Melanie Foster

JPT 3500

Osamu Tezuka, Animation Pioneer

"The man most responsible for the rise of Manga to its dominant role in postwar Japanese culture is Osamu Tezuka."(Schilling 263) Osamu was born in Osaka in 1926. At a young age he was copying pictures of popular cartoon characters, and by the third grade he was an avid fan of animated films like Mickey Mouse, Felix the Cat, and Oswald Rabbit. He is said to have seen Bambi over eighty times. He also wrote and illustrated his own reference books about bugs, and got in trouble for doodling in class.

Osamu’s father was a doctor, and Osamu also studied to become a physician. While he was still a teenager studying medicine, he was producing original Manga. In 1946 he started his first strip, Ma-chan’s Diary, for the Shokokumin Shimbun. In 1947 he had his first hit Manga with New Treasure Island. Tezuka has said that his early influences were Walt Disney and the New York based cartoonist Max Fleischer. However, even in his very early published works, Tezuka had his own innovative style. He used "movie-style close-ups and varied the size and shape of the Manga frame to better dramatize his characters movements and mental states."(Schilling 265)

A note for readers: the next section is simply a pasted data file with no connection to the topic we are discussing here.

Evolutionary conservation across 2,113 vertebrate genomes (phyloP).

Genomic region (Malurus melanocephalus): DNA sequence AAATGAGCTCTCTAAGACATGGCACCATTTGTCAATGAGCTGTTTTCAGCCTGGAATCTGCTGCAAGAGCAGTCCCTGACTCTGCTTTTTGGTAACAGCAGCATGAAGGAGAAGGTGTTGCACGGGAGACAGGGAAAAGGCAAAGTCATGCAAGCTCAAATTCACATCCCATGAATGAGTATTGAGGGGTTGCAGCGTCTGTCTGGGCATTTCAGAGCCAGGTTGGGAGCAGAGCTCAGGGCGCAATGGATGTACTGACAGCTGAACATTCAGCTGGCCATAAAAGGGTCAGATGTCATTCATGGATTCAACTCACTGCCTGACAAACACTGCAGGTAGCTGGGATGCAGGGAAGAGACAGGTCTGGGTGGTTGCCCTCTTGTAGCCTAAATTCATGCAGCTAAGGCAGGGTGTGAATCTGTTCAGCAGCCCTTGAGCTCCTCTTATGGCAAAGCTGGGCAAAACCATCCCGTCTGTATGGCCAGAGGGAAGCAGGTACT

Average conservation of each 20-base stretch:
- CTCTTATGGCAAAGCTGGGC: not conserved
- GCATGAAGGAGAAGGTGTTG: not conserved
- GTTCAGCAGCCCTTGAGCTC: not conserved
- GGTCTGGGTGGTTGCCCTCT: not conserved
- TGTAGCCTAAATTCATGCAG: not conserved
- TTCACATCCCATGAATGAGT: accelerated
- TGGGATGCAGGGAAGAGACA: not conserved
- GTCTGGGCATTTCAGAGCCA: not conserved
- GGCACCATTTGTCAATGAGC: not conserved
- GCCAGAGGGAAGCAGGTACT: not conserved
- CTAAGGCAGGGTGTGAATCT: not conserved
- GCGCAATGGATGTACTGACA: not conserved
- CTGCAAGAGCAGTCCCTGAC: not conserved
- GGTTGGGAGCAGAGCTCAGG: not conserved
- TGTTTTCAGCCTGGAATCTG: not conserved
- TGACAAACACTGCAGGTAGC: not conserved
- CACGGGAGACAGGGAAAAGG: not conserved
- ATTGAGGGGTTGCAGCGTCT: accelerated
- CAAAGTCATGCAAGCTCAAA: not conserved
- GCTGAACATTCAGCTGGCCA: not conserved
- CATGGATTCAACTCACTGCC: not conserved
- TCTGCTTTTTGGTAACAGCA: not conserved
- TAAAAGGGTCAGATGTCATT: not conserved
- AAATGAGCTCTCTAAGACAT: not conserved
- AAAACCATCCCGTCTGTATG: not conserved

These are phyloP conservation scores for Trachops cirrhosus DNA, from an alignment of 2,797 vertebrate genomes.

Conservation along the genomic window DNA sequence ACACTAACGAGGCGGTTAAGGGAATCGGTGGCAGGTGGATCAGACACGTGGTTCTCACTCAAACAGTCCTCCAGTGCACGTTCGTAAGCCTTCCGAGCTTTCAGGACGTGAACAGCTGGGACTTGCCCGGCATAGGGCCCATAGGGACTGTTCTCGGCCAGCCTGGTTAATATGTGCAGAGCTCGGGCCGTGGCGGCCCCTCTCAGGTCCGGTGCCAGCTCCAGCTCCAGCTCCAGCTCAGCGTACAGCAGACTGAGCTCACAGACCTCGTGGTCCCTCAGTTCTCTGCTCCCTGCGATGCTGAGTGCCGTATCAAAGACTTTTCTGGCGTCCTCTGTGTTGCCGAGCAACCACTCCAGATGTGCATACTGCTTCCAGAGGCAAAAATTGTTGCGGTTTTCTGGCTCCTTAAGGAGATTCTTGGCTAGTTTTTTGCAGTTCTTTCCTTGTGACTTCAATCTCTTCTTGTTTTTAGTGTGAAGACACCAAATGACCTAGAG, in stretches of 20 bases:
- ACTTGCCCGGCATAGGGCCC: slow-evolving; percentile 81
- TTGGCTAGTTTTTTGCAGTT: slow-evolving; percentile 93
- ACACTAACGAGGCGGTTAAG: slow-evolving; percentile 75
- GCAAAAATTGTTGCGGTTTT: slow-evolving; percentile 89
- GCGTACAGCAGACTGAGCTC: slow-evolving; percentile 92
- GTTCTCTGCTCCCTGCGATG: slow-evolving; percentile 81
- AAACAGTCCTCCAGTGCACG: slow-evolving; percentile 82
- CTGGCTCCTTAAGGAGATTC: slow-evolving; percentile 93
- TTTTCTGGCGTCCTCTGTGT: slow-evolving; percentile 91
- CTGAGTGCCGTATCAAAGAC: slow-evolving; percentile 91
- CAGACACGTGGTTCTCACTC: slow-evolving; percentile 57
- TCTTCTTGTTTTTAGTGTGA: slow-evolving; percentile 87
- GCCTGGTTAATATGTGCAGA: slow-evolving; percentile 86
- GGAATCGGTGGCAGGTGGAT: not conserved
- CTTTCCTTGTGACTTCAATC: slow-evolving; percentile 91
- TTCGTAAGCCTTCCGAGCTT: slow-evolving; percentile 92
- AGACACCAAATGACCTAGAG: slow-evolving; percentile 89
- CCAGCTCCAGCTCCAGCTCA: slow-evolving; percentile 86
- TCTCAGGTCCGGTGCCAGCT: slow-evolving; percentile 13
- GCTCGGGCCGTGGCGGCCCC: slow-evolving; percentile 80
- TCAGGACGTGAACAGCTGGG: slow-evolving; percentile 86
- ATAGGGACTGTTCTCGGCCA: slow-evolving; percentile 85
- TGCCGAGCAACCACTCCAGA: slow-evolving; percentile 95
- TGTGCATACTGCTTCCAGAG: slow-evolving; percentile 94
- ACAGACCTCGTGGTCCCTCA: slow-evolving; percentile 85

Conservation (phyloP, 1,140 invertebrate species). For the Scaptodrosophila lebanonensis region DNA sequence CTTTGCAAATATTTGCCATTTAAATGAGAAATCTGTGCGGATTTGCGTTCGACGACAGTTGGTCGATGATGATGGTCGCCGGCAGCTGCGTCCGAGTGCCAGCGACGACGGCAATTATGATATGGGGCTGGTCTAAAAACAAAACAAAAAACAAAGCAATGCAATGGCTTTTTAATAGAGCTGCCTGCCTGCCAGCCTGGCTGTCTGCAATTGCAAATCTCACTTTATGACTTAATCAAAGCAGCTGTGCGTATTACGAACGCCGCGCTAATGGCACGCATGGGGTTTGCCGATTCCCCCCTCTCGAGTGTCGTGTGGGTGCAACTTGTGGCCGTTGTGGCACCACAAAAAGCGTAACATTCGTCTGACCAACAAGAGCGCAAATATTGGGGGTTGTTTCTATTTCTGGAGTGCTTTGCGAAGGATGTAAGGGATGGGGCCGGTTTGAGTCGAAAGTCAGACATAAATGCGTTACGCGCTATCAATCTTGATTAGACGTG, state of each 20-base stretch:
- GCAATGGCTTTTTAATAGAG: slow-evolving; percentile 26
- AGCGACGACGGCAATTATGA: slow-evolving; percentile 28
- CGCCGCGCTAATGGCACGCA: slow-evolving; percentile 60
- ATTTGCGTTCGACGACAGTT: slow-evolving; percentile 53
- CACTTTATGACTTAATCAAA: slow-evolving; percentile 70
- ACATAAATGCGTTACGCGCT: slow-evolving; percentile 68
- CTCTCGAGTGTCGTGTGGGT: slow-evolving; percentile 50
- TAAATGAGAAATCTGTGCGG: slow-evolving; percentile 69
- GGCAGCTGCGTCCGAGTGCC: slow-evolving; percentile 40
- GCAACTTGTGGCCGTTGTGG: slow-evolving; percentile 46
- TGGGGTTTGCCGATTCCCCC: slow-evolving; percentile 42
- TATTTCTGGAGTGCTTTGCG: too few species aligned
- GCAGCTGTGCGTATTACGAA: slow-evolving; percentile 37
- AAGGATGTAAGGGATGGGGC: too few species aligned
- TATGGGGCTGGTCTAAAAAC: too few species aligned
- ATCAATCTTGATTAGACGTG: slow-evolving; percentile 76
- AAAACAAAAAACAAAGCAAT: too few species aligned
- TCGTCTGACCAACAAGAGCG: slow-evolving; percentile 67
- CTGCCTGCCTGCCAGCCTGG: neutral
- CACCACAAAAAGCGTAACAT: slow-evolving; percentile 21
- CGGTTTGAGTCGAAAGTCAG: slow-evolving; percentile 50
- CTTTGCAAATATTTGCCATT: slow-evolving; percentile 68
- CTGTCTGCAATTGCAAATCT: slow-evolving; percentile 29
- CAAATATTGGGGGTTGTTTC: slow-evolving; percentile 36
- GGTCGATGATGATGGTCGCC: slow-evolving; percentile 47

In 1951 Tezuka created and distributed Tetsuwan Atom(The Mighty Atom), the story of a robot powered by atomic energy. The robot, Atom, dreams of becoming human. Through this Manga, Tezuka promoted the idea of atomic energy as "a friendly device, working for the good of man, and NOT the deadly, violent atom that destroyed Hiroshima and Nagasaki."( Through The Mighty Atom, Tezuka also made other social commentary. He dealt with Atom’s feelings of second class citizenship, and the insensitivity of man. Tetsuwan Atom was extremely popular in Japan, and became the longest running strip in the nations history. It ran from 1951-1968. The extreme popularity of Tetsuwan Atom revitalized the struggling art of comics, and made Tezuka a household name.

In 1957, Toei productions formed Toei Animation with the goal of producing animated feature films. Osamu Tezuka was the country’s most popular cartoonist, and was contracted for a five year period with the company. He was involved in their early feature length films such as Monkey King.